Status: 05/19/2022 3:14 p.m.
Turkish President Erdogan vehemently opposes Finland and Sweden joining NATO – and is likely keeping an eye on his polls as well. Is he trying to jack up the price of his approval?
Today, on Youth and Sports Day, President Recep Tayyip Erdogan welcomes Turkish students to his palace’s gigantic library in Ankara, which has more than 1,000 rooms. Television cameras are rolling. A young man’s question about Erdogan’s decision to deny Finland and Sweden NATO membership seems to have been ordered.
The President reaffirms that both countries are harboring and financing terrorists and therefore he will say no to the security alliance and will support it.
A sensitive subject in Turkey
Erdogan has not missed any opportunity these days to emphasize his position. He knows that the majority of Turks are very sensitive to the question of the PKK. The Kurdish Workers’ Party, classified as a terrorist organization, and the Turkish state have been fighting each other for more than three decades. Many bombs killed Turkish soldiers, but also civilians.
Moreover, Erdogan’s polls have been falling for months due to the economic crisis. His re-election in June 2023 is not assured. The Finnish and Swedish desire to join NATO in the wake of Russia’s brutal war of aggression in Ukraine is apparently the right thing to do.
A polarizing pattern
The Turkish president has mastered the art of polarization like few people. This time, according to Erdogan’s account, it is about the Swedes and Finns, who, from the president’s point of view, support the anti-Turkish PKK, and the safety of his compatriots.
It is also a bit like NATO, whose members have strongly criticized Turkey for its offensive in northern Syria in 2019 against the Kurdish YPG militia, allied with the PKK.
Ultimately, it’s against the West again, which many nationalist Turks believe wants nothing more than to keep the country and its nation small.
A senior adviser to Turkish Foreign Minister Cavusoglu said ARDErdogan’s veto is the logical consequence of the Turkish state’s security interests on the border with Syria.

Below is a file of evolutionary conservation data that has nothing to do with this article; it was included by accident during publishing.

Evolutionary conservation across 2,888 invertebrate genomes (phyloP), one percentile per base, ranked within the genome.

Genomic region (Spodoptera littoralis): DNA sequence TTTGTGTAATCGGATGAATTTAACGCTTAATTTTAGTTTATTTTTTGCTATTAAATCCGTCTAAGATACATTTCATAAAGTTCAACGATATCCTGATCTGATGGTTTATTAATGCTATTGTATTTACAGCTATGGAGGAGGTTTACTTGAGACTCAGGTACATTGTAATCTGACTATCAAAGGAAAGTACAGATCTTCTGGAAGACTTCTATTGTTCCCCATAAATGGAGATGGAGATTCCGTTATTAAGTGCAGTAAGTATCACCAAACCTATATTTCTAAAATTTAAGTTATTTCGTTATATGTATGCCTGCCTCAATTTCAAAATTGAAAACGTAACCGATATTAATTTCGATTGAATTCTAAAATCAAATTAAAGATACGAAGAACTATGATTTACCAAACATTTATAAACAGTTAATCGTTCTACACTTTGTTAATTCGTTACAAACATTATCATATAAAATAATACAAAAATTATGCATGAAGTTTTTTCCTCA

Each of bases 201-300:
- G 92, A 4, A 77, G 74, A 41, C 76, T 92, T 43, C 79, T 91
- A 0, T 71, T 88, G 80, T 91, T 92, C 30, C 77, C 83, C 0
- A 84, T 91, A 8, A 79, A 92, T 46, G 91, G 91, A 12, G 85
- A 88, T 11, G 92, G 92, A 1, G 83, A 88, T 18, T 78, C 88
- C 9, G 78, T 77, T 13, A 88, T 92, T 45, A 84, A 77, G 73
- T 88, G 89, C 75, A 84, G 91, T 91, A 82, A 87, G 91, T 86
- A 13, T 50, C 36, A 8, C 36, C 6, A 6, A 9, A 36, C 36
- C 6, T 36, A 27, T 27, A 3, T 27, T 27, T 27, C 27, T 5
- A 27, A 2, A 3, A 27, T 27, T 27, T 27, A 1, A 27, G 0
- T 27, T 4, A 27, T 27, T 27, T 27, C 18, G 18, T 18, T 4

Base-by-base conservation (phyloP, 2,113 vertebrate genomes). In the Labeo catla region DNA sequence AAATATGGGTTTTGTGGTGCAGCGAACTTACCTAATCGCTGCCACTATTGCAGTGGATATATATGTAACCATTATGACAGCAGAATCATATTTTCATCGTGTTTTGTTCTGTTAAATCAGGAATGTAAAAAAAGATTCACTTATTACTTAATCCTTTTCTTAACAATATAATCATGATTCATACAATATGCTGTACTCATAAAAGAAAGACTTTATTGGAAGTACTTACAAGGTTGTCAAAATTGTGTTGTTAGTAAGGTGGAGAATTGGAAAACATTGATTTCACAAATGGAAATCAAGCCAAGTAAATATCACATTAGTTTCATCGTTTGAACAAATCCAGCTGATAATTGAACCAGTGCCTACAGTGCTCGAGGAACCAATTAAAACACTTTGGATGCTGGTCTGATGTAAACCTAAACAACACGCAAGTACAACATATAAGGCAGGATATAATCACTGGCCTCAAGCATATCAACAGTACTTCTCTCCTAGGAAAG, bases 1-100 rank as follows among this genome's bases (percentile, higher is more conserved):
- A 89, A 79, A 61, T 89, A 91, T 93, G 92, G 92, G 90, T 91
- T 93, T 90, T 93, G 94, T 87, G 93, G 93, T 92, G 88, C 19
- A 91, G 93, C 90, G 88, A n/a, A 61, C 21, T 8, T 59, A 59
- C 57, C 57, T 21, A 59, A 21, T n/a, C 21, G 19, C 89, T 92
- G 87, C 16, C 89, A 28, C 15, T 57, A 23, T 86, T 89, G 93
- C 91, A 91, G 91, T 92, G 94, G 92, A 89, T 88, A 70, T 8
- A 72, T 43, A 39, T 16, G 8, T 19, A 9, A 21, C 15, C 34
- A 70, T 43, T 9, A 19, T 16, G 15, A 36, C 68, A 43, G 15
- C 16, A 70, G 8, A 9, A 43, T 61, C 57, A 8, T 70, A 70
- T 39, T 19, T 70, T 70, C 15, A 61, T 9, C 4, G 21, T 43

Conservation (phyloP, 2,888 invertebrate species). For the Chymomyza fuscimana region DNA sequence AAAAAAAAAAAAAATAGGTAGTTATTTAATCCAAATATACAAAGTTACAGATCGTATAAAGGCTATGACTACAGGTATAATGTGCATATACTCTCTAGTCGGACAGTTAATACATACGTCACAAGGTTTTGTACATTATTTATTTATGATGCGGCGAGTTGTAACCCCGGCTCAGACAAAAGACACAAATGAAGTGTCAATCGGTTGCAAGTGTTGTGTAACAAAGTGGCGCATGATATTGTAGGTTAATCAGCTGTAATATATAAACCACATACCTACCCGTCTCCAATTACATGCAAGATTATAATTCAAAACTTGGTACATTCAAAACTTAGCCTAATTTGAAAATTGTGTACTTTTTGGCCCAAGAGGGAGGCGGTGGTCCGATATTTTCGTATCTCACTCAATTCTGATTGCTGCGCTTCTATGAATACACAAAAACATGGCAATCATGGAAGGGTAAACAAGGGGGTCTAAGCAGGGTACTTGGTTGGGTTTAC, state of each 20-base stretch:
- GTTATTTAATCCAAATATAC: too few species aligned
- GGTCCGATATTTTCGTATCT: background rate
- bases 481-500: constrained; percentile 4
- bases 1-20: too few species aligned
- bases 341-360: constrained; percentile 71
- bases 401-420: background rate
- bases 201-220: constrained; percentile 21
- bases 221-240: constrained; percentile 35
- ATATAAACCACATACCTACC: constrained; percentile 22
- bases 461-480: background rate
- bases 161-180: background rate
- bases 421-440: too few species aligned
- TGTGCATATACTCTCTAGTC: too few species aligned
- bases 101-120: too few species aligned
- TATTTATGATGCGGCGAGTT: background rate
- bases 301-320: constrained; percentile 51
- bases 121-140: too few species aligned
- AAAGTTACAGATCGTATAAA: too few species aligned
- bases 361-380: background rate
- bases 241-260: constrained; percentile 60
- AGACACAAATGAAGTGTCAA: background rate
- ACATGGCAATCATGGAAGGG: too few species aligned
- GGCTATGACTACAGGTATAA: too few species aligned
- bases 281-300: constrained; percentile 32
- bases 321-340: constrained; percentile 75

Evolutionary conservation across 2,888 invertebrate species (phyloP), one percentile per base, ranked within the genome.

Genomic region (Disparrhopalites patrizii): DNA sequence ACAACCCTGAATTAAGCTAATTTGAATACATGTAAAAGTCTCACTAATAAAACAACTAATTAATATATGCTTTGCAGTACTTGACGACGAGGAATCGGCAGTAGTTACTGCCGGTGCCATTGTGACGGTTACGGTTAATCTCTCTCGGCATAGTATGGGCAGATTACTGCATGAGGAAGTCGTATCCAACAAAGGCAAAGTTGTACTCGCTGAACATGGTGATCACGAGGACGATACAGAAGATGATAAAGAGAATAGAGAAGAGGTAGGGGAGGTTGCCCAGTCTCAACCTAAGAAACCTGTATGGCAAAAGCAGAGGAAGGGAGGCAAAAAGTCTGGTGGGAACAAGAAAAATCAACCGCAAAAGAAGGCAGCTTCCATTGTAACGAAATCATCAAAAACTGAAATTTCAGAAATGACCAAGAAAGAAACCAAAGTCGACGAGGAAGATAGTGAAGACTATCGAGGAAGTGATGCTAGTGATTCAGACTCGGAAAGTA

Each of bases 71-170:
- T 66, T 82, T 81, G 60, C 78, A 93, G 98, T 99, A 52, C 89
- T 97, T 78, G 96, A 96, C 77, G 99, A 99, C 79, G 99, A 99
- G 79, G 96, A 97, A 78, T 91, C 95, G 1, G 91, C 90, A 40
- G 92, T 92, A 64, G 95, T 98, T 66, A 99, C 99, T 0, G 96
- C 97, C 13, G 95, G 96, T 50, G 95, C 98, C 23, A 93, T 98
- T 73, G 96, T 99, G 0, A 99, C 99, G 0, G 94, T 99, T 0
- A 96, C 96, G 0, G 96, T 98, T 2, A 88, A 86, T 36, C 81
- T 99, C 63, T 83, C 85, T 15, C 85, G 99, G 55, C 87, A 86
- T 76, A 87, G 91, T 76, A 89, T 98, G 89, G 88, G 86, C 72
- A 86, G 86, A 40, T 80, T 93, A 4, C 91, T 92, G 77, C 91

Besides the alleged lack of support in pursuing the PKK, which is classified as a terrorist organization in the EU, there are arms deliveries from Sweden to the Kurdish YPG militia or indirectly to the PKK.
Swedish weapons irritate Turkey
In June 2016, pro-government Turkish media reported that Ankara’s military seized an AT-4 rocket-propelled grenade near the town of Nusaybin. The weapon was developed by Swedish gunsmiths Saab Bofors Dynamics and slightly modified by the US military. Similar reports have been reported in subsequent years, most recently in 2020.
Ankara was particularly upset when, in 2021, Swedish Foreign Minister Ann Linde met with a delegation of Syrian politicians whom Turkey accuses of acting as the political arm of the Syrian branch of the PKK.
Linde posted a photo of the meeting on Twitter and wrote that “Sweden remains an active partner”. It was then said that Stockholm would increase its regional investment in Kurdish-controlled northern Syria to $376 million in 2023.
The problem with the F-16
Another interpretation of the Turkish President’s environment is that Erdogan also wants to send a signal to US President Joe Biden. Erdogan may be using his endorsement of the two Scandinavian countries to join NATO as leverage in negotiations with the United States over F-16 fighter jets.
The US armed forces are also cooperating with the Syrian branch of the PKK YPG in the fight against the so-called Islamic State. This has repeatedly led to rifts between Ankara and Washington.
What will the price be?
It seems that this time Erdogan only wants to be ripped off at a high price. If Erdogan can stand up to both Sweden and Finland, but also the rest of NATO, and can even bring about a change in policy regarding the Kurdish militia through negotiations, that should certainly score points for him. on a national level.
In the meantime, some NATO members may wonder how reliable Turkey really is under Erdogan if he uses the desire of two EU members to join NATO for domestic political purposes.